Academic journal article Journal of Information Systems Education

An Undergraduate Information Security Program: More Than a Curriculum

Academic journal article Journal of Information Systems Education

An Undergraduate Information Security Program: More Than a Curriculum

Article excerpt

1. INTRODUCTION

Now more than ever, information security professionals are in demand in both government and private enterprise, and the trend is not expected to change any time soon (Frost & Sullivan, 2013, p. 565; Nakashima, 2013). As the education market exists today, the U.S. may not be in a position to quickly and adequately train the sizeable security workforce needed to secure critical infrastructure and key resources (Locasto et al., 2011). In order to meet this increasing need, more information security degree programs, especially at the undergraduate level, are needed to increase educational capacity. Currently, only a small number of academic programs are funded and equipped to formally train information security professionals and those few programs cannot train a workforce of thousands in a relatively short period of time (Locasto et al., 2011).

Given any number of constraints, however, it is possible for more institutions to rise to the occasion and develop security programs. This paper updates the endeavors of one university that has built a successful program over the course of several years. Relying upon the theoretical foundation of collaborative and active or hands-on learning, the authors of this paper had the opportunity to develop a new security curriculum beginning in 2006. Their work shifted the focus from one course in network security and two courses in networking that relied largely on abstract conceptualization and reflective observation to a more complete program fully equipped to train today's security professionals with an emphasis on hands-on experience (Woodward & Young, 2007).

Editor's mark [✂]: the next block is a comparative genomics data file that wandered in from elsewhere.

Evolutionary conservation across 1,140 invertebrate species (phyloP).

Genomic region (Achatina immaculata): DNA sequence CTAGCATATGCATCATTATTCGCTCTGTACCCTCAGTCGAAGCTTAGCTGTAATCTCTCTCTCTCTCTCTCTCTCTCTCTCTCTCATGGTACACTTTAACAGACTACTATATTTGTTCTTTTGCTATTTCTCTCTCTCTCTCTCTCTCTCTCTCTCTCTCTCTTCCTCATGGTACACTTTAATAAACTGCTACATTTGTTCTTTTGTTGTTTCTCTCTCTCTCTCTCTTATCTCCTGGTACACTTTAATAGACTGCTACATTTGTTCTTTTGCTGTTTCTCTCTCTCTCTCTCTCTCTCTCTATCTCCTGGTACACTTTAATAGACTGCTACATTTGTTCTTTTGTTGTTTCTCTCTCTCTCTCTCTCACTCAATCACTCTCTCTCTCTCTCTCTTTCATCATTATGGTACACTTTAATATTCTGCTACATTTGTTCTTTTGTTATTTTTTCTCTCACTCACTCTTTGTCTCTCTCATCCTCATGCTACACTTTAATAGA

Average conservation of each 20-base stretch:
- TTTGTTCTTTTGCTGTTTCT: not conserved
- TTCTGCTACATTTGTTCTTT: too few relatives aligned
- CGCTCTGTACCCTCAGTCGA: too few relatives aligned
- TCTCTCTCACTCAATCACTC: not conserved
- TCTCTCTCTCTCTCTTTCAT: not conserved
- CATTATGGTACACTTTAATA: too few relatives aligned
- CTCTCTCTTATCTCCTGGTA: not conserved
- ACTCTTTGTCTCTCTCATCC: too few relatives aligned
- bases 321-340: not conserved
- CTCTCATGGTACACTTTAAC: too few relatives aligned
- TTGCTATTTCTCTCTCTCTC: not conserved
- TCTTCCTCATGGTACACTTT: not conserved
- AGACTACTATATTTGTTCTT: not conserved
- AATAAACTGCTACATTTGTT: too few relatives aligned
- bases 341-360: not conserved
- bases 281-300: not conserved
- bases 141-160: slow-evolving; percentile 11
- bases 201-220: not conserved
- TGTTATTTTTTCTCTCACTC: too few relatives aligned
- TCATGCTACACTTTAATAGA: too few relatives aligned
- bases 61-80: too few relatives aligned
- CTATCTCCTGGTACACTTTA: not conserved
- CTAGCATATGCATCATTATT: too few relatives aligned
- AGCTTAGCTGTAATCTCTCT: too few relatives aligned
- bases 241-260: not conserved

A great deal of work has been accomplished besides the initial curriculum development. Through a comprehensive approach, and by working with industry partners, many other activities have been undertaken that have positively impacted the security program and the university. For example, hands-on labs were built; a Center for Information Assurance and Security Education was established; opportunities for student research, internships, and jobs were created; and ultimately the university received the federal government's designation as a National Center of Academic Excellence in Information Assurance Education (CAE/IAE) in 2010.

The following sections provide a brief summary of the building process and an examination of program success measures. Next, current activities and future plans that continue to grow the program are discussed. Finally, a summary of lessons learned is provided for others seeking to develop security programs.

2. BACKGROUND

In the early 2000's, many educators and institutions were implementing a variety of approaches to provide information security training (e.g. Surendran, Kim, & Harris, 2002; Whitman & Mattord, 2004). These approaches ranged from adding security content in other information technology (IT) related undergraduate and graduate courses or programs to full information security curricula.

During that time at the authors' large regional Midwestern university, a new course in security was added to the existing course lineup of two courses in networking to create the foundation of the security program. The courses were part of a degree program in information systems technologies and housed within a college of applied science.

Faculty further developed those three courses into an information security program consisting of 10 courses. Two development criteria for the new program were deemed most important: 1) use learning theory to guide program and course development which would ensure the inclusion of higher order and soft skill growth through hands-on, collaborative work, and 2) provide real-world experience by training students from a proactive as well as reactive viewpoint using real industry situations, scenarios, and exercises. Most of the details of the original program development are summarized in Woodward and Young (2007). …

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